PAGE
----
There’s good news if the intended deponent resides in one of the countries participating in the Hague Convention of 18 March 1970 on the Taking of Evidence Abroad in Civil or Commercial Matters. The Hague Evidence Convention supplies a uniform procedure for deposing citizens of countries that have acceded to the convention. However, even a cursory review of the convention should bring the realization that compliance will demand careful attention to detail and many additional weeks of planning in advance of the deposition date. The rules are clear enough. But they are complicated as well.
If the intended deponent resides in a country not covered by the Hague Evidence Convention, then counsel is obliged to conduct a thorough investigation of the rules for that particular country. Some places can be quite demanding. In Japan, for example, depositions – even remote depositions – must take place at either the U.S. Embassy in Tokyo or the U.S. Consulate in Osaka. As Holland & Hart litigators Bryce Kunimoto and Erica Medley explained in a recent blog post:
It is illegal to take a deposition in Japan at a law firm, hotel, or any other venue in Japan, even if done by video. Rather, any witness in Japan who is being deposed must be physically present in a U.S. Embassy or Consulate deposition room.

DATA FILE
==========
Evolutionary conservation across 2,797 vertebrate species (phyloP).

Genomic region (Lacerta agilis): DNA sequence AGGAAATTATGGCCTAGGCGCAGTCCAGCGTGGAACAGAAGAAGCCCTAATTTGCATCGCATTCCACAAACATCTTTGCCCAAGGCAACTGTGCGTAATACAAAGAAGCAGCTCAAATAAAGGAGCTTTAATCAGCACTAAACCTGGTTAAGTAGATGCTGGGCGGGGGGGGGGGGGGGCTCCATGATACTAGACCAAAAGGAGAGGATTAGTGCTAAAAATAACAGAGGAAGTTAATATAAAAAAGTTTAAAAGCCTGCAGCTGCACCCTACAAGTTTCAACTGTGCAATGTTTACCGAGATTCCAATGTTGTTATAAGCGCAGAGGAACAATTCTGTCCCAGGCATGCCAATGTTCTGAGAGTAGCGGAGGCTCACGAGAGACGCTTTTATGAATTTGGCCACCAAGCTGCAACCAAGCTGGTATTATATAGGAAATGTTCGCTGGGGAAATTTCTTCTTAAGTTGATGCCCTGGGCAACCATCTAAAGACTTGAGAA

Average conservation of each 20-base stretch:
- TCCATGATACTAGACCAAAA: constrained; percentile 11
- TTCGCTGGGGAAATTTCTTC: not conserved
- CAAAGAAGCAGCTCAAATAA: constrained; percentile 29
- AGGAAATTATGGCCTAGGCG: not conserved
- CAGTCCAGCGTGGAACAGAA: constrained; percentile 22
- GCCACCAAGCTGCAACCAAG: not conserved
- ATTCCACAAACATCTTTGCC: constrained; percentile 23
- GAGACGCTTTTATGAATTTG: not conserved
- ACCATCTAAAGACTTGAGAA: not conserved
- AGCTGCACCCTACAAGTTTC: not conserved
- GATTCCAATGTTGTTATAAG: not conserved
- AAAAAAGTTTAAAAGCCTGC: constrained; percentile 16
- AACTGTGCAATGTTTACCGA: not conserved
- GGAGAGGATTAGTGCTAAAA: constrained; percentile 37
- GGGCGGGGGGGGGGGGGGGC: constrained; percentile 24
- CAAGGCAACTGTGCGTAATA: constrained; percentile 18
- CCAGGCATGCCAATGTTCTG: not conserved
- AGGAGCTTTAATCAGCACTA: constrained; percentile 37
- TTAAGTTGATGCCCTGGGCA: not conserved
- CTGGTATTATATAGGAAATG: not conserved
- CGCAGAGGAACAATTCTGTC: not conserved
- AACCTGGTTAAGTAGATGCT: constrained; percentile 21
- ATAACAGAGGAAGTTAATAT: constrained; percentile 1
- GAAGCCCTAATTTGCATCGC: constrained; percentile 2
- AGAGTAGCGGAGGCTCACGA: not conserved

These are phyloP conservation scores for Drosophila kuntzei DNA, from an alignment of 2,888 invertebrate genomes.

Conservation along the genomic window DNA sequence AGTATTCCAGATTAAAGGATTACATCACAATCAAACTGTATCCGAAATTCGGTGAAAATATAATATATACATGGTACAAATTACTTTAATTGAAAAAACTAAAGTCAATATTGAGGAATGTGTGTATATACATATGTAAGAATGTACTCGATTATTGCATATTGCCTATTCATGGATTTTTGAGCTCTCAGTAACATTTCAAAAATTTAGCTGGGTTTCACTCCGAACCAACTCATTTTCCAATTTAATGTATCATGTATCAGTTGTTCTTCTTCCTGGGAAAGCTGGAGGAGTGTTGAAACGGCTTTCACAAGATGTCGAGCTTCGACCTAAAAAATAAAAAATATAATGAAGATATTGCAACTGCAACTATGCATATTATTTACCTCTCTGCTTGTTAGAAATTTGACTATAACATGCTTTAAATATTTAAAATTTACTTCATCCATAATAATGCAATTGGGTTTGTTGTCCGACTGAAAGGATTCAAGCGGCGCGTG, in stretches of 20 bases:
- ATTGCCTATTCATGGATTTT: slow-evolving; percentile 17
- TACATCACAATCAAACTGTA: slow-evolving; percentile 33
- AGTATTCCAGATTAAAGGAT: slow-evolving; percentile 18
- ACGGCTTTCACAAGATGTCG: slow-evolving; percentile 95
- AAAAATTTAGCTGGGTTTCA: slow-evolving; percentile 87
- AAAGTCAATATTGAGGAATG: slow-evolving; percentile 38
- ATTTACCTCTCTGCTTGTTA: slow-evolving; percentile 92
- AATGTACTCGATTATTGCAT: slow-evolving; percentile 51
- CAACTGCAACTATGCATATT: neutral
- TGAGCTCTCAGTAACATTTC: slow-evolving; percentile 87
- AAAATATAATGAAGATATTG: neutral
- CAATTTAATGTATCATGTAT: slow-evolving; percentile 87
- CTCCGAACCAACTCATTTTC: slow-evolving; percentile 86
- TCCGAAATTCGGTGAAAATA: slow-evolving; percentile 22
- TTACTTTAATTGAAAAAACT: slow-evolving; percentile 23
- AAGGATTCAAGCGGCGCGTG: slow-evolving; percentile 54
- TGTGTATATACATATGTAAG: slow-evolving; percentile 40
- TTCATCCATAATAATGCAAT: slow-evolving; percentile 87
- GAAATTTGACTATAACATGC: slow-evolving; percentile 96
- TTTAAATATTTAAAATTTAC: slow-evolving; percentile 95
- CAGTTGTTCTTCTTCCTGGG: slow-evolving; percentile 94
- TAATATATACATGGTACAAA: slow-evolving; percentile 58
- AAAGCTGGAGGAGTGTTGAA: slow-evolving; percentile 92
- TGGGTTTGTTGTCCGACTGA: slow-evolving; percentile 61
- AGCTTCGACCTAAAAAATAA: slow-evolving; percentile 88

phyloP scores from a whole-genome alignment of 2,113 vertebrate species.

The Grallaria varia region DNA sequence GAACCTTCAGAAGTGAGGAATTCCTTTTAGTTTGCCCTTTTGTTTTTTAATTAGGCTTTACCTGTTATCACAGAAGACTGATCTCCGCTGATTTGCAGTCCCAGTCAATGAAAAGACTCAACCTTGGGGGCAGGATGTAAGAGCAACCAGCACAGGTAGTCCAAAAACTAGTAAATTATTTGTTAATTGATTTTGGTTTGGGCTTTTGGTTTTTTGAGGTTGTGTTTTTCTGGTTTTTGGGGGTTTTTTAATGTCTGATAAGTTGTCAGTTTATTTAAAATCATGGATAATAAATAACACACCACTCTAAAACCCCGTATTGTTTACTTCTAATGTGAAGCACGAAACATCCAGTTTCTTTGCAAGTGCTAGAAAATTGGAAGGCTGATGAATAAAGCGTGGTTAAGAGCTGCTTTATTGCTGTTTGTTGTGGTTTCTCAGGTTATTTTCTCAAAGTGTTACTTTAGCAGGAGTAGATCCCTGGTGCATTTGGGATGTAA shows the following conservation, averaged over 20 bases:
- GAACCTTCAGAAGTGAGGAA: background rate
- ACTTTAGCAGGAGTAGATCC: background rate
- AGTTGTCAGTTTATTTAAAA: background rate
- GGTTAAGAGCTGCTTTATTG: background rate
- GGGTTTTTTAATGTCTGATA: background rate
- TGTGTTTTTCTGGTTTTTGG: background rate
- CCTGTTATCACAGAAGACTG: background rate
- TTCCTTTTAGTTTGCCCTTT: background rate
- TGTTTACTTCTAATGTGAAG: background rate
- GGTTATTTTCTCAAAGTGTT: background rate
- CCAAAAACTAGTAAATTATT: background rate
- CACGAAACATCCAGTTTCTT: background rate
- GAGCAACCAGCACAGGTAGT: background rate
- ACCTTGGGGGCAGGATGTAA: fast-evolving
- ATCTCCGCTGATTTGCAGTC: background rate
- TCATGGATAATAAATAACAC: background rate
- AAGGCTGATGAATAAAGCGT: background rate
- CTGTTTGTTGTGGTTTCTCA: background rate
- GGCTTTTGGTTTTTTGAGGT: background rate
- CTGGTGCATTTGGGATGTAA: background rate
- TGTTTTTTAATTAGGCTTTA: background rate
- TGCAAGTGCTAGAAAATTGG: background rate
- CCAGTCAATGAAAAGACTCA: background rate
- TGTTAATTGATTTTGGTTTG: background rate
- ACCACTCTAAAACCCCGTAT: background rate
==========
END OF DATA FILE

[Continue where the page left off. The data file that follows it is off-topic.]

Japan’s requirement that remote depositions be conducted in government offices creates additional problems: In-room participants are limited to five individuals, a good Internet connection is not assured, and the deposition rooms are only available for a few hours each day. In short, a logistical headache is assured.
Reasonable takeaways from the foregoing examples of challenges involving international depositions include:
- Be mindful of the differences between parties and non-parties. Local laws are highly protective of individuals not involved in the litigation.
- Obtain stipulations from opposing counsel whenever possible. Remember: Litigators have wide freedom to craft their own rules for most pretrial discovery matters.
- Ensure that the deposition witness will be sworn in by a court reporter lawfully authorized to do so. Each country will have its own rules for administering the oath.
- Secure a deposition location that is legally permitted by the country in which the deponent resides.
- Secure a deposition location with a robust Internet connection. Take care that everyone on the litigation team has access to the correct connection parameters for accessing the deposition.
- Decide whether an interpreter or legal videographer are necessary.
- Make provisions for transmitting and introducing exhibits and other documents during the deposition.
Obviously, the additional hurdles necessary to conduct a successful international deposition will take a significant amount of preparation time beyond what’s necessary for domestic depositions. Your court reporting services provider should be a reliable and informed partner in all deposition planning activities, particularly when unique circumstances such as international depositions are under consideration.